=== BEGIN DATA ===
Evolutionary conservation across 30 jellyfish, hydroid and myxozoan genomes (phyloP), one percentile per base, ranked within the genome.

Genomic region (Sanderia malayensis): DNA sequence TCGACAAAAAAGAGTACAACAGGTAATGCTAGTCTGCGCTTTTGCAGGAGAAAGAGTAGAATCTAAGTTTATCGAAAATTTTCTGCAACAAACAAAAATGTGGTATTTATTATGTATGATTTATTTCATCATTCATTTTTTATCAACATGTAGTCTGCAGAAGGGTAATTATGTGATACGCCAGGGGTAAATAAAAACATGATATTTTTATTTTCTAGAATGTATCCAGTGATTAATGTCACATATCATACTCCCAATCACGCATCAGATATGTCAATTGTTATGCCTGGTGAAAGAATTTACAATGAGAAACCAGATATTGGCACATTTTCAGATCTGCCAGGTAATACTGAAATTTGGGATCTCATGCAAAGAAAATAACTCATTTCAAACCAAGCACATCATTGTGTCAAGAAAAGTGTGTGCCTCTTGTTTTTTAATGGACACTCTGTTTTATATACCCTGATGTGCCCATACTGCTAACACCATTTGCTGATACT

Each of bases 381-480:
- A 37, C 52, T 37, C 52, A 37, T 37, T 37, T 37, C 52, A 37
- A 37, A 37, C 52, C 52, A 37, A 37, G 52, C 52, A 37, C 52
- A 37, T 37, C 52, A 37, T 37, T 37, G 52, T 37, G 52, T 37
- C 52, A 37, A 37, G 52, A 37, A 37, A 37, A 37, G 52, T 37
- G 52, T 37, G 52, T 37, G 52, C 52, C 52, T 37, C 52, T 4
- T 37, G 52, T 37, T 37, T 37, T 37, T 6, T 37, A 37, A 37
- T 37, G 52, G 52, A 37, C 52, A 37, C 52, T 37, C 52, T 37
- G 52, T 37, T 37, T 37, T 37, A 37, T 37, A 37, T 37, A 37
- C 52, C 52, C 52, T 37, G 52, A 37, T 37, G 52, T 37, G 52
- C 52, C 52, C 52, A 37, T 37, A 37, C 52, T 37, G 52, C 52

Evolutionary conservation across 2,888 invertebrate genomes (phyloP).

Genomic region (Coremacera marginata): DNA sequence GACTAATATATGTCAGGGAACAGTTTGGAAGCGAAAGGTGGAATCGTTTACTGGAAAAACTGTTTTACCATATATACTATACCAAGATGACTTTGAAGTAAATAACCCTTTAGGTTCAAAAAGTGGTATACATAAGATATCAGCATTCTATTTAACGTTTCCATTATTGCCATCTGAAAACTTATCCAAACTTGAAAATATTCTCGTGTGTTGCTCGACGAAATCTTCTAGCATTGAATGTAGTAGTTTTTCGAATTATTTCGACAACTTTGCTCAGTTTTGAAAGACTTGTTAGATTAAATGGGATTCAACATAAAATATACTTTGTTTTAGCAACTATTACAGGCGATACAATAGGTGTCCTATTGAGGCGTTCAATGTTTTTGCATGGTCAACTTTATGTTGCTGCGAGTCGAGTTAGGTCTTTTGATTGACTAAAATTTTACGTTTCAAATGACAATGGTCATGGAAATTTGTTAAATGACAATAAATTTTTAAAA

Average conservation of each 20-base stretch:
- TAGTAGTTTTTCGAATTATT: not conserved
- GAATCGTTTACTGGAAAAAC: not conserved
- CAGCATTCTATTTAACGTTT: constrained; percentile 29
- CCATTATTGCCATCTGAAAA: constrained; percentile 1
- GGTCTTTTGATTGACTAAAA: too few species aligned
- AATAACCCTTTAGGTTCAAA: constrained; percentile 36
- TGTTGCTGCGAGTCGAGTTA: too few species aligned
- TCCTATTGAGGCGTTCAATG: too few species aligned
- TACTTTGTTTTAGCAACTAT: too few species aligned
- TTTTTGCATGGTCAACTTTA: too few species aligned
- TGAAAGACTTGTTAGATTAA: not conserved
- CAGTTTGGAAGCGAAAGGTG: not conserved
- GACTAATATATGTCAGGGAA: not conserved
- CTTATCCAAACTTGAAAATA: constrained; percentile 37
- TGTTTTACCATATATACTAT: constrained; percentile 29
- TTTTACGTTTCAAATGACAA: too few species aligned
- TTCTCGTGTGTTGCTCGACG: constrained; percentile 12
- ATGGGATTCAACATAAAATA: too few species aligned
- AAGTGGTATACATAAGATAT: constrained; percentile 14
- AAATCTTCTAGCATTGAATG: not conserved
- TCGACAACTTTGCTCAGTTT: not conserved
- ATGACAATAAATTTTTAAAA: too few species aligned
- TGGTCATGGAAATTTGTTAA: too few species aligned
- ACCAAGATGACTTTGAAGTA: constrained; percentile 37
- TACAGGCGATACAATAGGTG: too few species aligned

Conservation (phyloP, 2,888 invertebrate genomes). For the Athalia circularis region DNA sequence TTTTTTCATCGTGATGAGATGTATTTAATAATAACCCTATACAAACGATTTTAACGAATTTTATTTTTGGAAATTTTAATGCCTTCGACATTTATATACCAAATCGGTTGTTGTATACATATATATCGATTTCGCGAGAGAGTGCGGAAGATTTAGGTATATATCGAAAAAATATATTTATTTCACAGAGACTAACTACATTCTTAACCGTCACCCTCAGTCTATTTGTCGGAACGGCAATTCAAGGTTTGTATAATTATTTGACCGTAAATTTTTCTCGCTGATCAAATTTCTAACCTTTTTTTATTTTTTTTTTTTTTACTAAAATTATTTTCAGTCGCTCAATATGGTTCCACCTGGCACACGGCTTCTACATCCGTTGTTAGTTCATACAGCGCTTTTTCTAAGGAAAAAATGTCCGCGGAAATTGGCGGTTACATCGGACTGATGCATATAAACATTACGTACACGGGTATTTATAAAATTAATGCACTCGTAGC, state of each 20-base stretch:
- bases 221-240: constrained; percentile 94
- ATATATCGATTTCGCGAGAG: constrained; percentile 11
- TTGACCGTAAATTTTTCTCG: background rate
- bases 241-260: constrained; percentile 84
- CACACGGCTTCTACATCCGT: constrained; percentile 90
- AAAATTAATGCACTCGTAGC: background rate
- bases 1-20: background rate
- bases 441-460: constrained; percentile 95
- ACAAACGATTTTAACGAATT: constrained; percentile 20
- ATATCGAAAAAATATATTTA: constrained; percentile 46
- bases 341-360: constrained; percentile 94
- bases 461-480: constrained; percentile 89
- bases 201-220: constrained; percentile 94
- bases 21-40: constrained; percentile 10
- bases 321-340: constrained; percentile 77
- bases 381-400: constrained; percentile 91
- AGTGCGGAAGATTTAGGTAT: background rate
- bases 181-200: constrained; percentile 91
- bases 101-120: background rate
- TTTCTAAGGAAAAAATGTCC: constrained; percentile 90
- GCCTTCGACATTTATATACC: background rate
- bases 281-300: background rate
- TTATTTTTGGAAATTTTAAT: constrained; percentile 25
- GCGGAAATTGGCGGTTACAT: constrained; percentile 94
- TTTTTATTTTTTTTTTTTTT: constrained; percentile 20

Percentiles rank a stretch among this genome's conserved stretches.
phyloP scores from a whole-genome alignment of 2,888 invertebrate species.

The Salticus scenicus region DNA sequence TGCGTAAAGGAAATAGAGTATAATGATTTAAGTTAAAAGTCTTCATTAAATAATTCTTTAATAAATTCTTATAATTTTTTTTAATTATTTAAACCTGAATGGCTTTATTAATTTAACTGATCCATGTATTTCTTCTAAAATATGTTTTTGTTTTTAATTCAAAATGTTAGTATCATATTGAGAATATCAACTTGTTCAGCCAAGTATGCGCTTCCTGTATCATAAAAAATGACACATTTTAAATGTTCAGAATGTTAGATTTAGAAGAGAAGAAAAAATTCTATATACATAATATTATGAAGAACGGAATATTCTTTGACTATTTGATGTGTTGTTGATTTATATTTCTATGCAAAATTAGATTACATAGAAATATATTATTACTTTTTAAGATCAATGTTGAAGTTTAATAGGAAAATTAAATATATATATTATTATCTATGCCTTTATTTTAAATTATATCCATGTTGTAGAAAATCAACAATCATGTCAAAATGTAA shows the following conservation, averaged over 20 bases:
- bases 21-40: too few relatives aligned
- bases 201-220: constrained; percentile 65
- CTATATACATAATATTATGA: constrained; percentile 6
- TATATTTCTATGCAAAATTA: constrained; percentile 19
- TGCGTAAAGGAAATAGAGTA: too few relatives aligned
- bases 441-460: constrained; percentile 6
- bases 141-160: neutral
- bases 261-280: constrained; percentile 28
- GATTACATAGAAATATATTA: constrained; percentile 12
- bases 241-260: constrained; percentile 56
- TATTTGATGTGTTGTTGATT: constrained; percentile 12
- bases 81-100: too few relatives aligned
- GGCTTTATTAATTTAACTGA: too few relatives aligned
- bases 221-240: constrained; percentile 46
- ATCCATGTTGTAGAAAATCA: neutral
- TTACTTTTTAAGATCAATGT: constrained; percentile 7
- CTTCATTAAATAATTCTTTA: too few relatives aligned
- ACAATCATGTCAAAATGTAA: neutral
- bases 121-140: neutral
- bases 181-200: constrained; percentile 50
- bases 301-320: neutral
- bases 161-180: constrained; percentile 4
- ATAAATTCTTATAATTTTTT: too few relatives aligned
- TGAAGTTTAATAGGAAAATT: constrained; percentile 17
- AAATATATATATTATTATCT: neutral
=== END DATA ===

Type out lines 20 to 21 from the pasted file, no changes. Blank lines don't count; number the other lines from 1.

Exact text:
- CCATTATTGCCATCTGAAAA: constrained; percentile 1
- GGTCTTTTGATTGACTAAAA: too few species aligned